Date: Friday, January 15, 2021
Source: Supply Chain Brain
U.S. President Donald Trump famously tweeted that “trade wars are good, and easy to win” in 2018 as he began to impose tariffs on about $360 billion of imports from China. Turns out he was wrong on both counts.
Even before the coronavirus infected millions of Americans and sparked the steepest economic downturn since the Great Depression, China was withstanding Trump’s tariff salvos, according to the very metrics he used to justify them. Once China got the virus under control, demand for medical equipment and work-from-home gear expanded its trade surplus with the U.S. despite the levies.
While trade tensions between the world’s two biggest economic powers didn’t start under Trump, he broadened the fight with the unprecedented tariffs and sanctions on technology companies. The tougher approach, according to the scorecard that follows, didn’t go as he hoped. But he’s leaving his successor Joe Biden a blueprint of what worked and what didn’t.
“China is too big and too important to the world economy to think that you can cut it out like a paper doll” said Mary Lovely, an economics professor at Syracuse University. “The Trump administration had a wake-up call.”
The U.S. Trade Deficit Grew
Trump vowed in his 2016 election year to very quickly “start reversing” the U.S. goods trade deficit with China, ignoring mainstream economists who downplay the importance of bilateral deficits. However, the deficit with China increased since then, hitting $287 billion in the 11 months to November last year, according to Chinese data.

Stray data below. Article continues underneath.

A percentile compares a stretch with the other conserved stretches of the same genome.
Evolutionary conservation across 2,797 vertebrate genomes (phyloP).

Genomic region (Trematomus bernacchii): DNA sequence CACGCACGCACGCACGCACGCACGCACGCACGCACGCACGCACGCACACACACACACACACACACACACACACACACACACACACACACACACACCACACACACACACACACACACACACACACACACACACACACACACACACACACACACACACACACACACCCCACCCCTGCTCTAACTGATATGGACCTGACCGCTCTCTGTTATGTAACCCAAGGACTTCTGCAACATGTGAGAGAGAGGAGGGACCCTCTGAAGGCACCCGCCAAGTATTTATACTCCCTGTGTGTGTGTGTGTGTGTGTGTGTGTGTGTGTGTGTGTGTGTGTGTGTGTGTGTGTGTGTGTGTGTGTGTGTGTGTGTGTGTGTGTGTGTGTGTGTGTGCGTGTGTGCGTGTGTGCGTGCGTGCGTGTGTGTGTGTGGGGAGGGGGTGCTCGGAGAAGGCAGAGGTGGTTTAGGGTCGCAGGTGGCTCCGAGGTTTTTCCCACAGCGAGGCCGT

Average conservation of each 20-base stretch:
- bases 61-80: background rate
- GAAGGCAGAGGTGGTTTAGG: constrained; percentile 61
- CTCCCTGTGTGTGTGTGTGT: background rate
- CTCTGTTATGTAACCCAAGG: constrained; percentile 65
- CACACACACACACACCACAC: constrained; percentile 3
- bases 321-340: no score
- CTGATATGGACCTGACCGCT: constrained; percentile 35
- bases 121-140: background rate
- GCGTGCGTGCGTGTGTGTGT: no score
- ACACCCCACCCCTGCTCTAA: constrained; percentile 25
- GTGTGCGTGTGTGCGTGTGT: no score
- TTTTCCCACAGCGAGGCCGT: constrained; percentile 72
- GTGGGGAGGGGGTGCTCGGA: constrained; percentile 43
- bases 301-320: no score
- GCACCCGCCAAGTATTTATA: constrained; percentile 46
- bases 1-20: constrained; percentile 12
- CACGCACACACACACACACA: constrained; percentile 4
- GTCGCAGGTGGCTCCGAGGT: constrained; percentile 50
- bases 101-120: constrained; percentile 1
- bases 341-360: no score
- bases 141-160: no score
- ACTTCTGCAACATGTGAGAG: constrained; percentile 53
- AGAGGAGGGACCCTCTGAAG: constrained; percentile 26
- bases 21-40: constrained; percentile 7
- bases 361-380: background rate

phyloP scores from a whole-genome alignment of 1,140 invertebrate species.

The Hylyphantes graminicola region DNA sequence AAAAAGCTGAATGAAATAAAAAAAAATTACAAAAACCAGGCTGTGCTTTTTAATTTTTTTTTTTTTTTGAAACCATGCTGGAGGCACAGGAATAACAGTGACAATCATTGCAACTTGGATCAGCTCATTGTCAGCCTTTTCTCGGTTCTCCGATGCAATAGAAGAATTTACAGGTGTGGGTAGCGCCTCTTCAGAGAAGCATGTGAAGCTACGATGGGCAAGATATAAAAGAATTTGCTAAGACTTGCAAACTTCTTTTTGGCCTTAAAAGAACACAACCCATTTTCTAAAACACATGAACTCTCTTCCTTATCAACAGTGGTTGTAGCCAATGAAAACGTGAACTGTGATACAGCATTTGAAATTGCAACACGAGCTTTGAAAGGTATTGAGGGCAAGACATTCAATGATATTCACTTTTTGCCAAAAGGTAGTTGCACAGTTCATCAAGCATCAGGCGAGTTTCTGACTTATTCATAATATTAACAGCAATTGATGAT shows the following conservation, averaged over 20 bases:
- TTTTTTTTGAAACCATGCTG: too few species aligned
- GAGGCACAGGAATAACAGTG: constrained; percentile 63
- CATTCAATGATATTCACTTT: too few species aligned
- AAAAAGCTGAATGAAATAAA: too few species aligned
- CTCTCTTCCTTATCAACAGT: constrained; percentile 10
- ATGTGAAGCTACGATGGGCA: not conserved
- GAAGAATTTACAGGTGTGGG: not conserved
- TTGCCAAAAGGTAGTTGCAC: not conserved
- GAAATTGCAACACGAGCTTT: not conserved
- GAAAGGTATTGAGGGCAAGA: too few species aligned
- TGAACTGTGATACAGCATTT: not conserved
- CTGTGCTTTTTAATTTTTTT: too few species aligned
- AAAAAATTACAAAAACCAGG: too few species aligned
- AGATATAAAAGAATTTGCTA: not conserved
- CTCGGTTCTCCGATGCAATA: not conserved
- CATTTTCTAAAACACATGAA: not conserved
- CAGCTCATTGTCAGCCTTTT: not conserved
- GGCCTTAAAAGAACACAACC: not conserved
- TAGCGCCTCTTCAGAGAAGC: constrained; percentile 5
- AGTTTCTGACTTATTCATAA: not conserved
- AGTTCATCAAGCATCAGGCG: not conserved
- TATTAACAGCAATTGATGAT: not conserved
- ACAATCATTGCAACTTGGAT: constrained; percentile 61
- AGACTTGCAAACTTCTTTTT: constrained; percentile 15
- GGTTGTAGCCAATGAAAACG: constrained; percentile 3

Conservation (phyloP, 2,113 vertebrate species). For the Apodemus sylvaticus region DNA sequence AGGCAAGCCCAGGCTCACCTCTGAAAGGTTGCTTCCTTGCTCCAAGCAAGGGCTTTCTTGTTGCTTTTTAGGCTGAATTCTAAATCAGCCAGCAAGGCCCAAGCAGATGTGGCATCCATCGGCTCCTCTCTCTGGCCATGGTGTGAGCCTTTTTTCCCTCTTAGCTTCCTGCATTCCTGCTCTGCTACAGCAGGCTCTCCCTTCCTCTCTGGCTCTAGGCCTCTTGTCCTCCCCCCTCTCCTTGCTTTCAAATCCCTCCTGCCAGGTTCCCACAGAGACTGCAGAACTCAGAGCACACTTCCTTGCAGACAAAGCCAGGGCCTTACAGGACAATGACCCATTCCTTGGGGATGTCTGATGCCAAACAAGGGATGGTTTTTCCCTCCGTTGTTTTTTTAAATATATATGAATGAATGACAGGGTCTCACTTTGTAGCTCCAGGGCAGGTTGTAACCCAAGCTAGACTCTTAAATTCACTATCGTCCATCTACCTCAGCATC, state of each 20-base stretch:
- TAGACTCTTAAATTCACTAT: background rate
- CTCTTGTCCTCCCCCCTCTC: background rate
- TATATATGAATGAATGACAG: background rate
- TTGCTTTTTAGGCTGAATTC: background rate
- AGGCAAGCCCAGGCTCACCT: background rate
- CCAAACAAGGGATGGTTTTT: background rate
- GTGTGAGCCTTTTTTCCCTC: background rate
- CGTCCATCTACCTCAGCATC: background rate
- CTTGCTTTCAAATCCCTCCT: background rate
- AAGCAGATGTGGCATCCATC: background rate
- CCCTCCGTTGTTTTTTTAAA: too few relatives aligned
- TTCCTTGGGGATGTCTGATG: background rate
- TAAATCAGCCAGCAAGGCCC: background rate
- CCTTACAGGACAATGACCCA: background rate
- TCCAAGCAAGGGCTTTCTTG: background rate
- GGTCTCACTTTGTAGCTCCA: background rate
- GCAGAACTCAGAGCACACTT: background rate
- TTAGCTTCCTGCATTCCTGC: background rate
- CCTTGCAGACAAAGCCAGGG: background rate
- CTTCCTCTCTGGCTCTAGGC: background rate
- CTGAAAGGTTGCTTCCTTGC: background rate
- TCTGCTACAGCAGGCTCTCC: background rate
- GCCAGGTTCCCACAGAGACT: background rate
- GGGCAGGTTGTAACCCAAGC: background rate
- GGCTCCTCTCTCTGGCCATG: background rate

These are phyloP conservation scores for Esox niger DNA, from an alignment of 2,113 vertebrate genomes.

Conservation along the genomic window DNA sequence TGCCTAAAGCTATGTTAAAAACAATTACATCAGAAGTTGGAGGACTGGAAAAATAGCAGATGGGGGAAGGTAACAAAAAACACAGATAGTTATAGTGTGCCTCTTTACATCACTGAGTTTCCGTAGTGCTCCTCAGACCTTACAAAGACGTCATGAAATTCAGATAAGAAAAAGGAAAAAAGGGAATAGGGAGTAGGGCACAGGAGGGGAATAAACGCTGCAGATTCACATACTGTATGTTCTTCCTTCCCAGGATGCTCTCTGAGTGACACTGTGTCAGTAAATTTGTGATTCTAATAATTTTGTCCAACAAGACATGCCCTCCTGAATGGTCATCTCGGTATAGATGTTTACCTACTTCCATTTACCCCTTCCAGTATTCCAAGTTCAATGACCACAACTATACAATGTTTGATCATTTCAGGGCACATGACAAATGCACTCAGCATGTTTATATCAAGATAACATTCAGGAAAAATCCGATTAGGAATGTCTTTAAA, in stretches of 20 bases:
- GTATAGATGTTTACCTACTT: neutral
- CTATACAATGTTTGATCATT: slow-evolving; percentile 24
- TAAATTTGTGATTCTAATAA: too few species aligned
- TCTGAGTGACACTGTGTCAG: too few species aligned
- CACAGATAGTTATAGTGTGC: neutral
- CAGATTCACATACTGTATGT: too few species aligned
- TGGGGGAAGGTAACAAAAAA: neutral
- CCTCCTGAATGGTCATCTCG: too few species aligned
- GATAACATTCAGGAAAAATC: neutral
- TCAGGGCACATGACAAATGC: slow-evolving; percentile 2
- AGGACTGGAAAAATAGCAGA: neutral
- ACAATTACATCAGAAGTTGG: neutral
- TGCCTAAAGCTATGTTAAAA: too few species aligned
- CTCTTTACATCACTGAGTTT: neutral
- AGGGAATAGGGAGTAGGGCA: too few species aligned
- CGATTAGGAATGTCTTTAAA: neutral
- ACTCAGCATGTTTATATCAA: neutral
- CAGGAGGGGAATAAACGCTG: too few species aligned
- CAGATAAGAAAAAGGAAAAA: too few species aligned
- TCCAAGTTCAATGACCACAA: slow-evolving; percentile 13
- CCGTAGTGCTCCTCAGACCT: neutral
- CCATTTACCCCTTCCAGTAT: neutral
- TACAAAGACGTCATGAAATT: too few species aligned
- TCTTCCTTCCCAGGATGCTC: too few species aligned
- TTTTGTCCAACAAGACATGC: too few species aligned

The deficit did fall year-on-year in 2019, as U.S. companies switched to imports from countries like Vietnam, but it remained higher than the $254 billion gap in 2016. That was partly because Beijing’s imposition of retaliatory tariffs on about $110 billion in goods reduced its imports of American products, and these only started recovering in the last few months of 2020.
As part of the phase-one trade deal signed a year ago, Beijing made an ambitious vow to import $172 billion worth of U.S. goods in specific categories in 2020, but through the end of November it had bought just 51% of that goal. The slump in energy prices amid the pandemic and the problems with Boeing Co.’s planes played a part in that failure.
The persistent deficit demonstrated how reliant companies are on China’s vast manufacturing capacity, which was highlighted again by the pandemic. China was the only country capable of increasing output on a big enough scale to meet surging demand for goods such as work-from-home computers and medical equipment.